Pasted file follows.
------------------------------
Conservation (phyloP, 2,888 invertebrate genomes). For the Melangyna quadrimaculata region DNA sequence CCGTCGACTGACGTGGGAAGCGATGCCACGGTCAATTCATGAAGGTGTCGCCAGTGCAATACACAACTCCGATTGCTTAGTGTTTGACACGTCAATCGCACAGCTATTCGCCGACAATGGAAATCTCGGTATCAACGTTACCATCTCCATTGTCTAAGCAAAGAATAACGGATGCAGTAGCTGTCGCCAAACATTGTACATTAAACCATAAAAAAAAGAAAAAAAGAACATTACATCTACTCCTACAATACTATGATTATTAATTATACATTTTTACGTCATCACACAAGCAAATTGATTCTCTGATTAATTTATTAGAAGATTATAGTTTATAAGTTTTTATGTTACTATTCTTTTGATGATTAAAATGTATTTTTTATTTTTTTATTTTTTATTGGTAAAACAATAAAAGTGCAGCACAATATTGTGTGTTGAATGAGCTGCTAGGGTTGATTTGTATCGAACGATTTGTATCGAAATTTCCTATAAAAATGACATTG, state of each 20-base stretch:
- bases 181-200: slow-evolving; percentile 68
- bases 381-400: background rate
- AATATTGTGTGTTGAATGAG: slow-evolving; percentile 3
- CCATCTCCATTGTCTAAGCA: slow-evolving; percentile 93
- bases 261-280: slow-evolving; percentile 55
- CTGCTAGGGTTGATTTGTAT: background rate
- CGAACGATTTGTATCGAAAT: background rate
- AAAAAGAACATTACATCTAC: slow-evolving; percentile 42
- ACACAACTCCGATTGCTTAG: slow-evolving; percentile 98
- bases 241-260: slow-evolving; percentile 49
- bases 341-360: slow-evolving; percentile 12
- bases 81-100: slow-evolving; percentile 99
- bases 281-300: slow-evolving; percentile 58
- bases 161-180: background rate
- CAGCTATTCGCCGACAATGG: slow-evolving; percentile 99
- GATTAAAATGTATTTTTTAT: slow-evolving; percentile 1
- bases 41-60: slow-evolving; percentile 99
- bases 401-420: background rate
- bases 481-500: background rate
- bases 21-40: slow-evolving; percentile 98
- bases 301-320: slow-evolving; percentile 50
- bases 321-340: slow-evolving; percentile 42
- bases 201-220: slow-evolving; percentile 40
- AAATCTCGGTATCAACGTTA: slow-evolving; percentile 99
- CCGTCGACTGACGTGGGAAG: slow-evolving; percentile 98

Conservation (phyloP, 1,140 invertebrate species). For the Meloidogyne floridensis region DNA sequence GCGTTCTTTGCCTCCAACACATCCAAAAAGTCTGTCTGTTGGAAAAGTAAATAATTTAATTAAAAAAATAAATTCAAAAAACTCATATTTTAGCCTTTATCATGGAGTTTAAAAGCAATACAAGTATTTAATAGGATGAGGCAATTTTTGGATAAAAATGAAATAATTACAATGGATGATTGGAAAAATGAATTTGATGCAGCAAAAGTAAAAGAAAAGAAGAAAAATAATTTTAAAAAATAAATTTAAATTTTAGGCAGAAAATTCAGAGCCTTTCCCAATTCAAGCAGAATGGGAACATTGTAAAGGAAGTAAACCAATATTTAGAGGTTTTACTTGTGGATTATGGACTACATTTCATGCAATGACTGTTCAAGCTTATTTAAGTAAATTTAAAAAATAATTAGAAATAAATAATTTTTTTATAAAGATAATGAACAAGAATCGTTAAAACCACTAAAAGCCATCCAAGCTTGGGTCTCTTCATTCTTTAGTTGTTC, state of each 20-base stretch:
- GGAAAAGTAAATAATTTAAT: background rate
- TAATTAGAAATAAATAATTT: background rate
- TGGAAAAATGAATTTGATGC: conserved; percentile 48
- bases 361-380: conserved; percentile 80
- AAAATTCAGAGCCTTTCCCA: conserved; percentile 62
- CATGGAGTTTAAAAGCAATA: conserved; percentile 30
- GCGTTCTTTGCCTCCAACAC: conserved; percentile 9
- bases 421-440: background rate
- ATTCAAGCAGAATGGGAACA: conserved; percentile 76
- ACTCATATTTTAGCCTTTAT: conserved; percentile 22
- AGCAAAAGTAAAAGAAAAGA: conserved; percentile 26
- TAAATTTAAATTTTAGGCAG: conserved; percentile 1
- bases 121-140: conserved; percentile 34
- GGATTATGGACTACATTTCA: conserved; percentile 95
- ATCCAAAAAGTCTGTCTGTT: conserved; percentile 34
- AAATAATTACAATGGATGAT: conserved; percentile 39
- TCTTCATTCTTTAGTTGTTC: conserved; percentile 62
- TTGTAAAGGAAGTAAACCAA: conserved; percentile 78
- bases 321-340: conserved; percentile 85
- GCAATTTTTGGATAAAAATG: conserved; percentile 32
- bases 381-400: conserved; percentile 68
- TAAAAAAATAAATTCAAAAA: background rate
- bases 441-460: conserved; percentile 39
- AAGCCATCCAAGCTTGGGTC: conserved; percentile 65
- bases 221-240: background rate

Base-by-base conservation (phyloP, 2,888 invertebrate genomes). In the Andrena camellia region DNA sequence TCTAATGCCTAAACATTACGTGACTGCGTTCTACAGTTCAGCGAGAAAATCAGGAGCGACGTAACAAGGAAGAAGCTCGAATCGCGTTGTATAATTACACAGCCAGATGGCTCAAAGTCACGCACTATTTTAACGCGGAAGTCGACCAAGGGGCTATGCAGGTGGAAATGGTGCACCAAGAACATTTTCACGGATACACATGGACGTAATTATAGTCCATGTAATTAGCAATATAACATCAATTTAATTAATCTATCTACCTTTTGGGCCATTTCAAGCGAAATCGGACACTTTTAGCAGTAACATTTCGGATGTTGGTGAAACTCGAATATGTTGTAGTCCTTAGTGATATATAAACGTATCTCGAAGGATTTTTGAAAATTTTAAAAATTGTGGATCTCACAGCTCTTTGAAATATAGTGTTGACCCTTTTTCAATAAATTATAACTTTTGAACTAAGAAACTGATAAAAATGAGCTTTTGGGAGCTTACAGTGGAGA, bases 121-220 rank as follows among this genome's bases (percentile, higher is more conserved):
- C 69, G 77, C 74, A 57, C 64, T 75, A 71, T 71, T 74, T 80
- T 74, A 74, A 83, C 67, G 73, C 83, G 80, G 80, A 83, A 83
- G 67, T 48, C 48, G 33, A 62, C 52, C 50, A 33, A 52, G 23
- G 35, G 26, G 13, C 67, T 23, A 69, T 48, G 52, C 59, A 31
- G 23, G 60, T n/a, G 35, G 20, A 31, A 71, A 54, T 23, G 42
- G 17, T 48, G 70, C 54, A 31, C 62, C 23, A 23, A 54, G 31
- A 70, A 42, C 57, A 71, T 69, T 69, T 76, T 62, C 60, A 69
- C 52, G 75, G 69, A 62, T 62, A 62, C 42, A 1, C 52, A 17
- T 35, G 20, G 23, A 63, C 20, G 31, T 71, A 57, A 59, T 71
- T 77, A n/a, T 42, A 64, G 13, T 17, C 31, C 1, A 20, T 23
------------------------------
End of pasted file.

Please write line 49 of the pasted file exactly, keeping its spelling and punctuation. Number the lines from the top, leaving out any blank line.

- TAAAAAAATAAATTCAAAAA: background rate